Now, try that with clay, straw & sand & you have a brick, that's stable when dry, yet not water resistant. Even inside a free forming device like a tire, its just soft clay & not a complete building material with the structural ability required to build with. Now some will say ~ as you alluded to, "what about potters clay" ? While a fine product for many things, Its another device, with other properties than load bearing construction in mind. And, yet strong, it's not a complete building material, until vitrified ( burning & baking together those silica sands & clay into a pot or vase) , and even that sometimes breaks into many pieces , if not done correctly. If one were to bake a brick with this mix, the straw will allow a chimney effect, during firing and there are many tutorials on that subject.
At the end of my personal experiments, I find that ( like the old saying goes "parts is parts" ) I like to use the right stuff, so as get the best results.
I hope some of that was useful to you and ~ Y'all be safe building out there !.
We live in West Plains, MO and are building a EarthShip. When we excavated the area to build our home we found the dirt to be clay and rock. This is perfect building material for a EarthShip. You use the material of the area of where you are building. We are on our 3rd row of tires. When the compacted tires sit for a day they become hard as a rock. Nothing wrong with using the natural clay from the earth for making a EarthShip of any kind. We like to use lots of rocks as well. Helps to hold in the clay, sand, or any kind of soil that you would have on site. You have to remember you are compacting the tire. Putting in 3 to 4 wheel barrow loads of dirt into one tire. Nothing wrong with using the natural clay from the ground. When using it though make sure it is dry. Otherwise the clay sticks to you sledge hammer. Have fun. We do have a website and facebook page that you can go to for more information. www.severinearthship.weebly.com or severin earthship in the ozarks for Facebook.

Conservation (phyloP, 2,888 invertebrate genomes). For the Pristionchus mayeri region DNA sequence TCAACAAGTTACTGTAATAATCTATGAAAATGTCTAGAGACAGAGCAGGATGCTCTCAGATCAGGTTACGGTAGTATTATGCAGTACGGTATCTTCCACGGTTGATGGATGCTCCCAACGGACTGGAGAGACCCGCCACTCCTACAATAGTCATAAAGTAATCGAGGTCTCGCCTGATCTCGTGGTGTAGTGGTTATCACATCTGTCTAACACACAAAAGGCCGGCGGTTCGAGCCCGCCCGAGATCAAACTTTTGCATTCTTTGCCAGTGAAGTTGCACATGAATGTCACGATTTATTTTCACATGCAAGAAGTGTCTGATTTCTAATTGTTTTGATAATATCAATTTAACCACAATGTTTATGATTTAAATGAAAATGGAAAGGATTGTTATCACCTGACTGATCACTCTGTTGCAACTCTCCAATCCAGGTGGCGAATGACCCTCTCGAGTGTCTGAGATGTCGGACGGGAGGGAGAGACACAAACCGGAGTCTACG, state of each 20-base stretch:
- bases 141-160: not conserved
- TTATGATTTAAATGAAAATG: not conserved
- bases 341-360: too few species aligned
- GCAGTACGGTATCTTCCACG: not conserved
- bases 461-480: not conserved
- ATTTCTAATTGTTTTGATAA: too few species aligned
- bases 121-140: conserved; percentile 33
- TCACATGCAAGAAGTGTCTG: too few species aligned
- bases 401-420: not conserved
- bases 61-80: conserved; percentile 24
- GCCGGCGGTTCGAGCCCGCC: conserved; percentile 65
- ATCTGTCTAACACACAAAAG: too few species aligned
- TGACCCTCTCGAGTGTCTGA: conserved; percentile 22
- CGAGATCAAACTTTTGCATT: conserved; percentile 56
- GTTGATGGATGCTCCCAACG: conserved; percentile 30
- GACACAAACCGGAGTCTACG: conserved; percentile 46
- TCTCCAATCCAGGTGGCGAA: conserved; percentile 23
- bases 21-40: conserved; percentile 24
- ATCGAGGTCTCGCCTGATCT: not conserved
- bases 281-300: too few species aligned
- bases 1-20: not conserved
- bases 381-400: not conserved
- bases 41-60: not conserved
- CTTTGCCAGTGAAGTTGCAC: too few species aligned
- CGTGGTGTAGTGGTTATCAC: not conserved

We packed our tires with black clay when we began our earthship 8 years ago. We went about a dozen rows up...still standing today.
I would agree to use dry clay. Clay, depending on variety, can swell up to 500 times its dry size. If you pack when it is wet, it will shrink as it dries, and wont be packed as tightly. Also be sure to keep it dry (under a tarp or plastic) until it is weather sealed.
To anyone wanting to build an earthship:
1. My first and best advice is to build one small circle room about 10ft. in diameter and close it in, roof, door, maybe even a small window, and solar panel light... Practice makes perfect, and you will be much better at it, the second time around.
2. Long straight walls are harder than curves unless you are building a sloped retaining wall into the side of a hill. The longer and straighter it is, the greater chance for leaning... I cannot stress how important it is to make sure each tire is level as you go up. Curves are more forgiving. Circles are the easiest.
3. Build one room or two at best, completely finish them, and MOVE IN. Plan it like an efficiency apartment with everything you need and nothing extra. Plan it in such a way that you can add on later...We called ours Phase 1, phase 2 phase 3 etc. After you are moved in and your biohome is up and running, then add on one room at a time as you need it, and finish it before moving to the next one. Let it grow with your family. We didn't do this....eight years later, we are still working....the end is in sight, but it took longer than we anticipated. Sometimes the issue is not enough money...sometimes the issue is not enough time. You will be surprised how your opinion of what you need/want will change over time.
4. Keep it SIMPLE
That is my wisdom, for what it is worth. Happy building.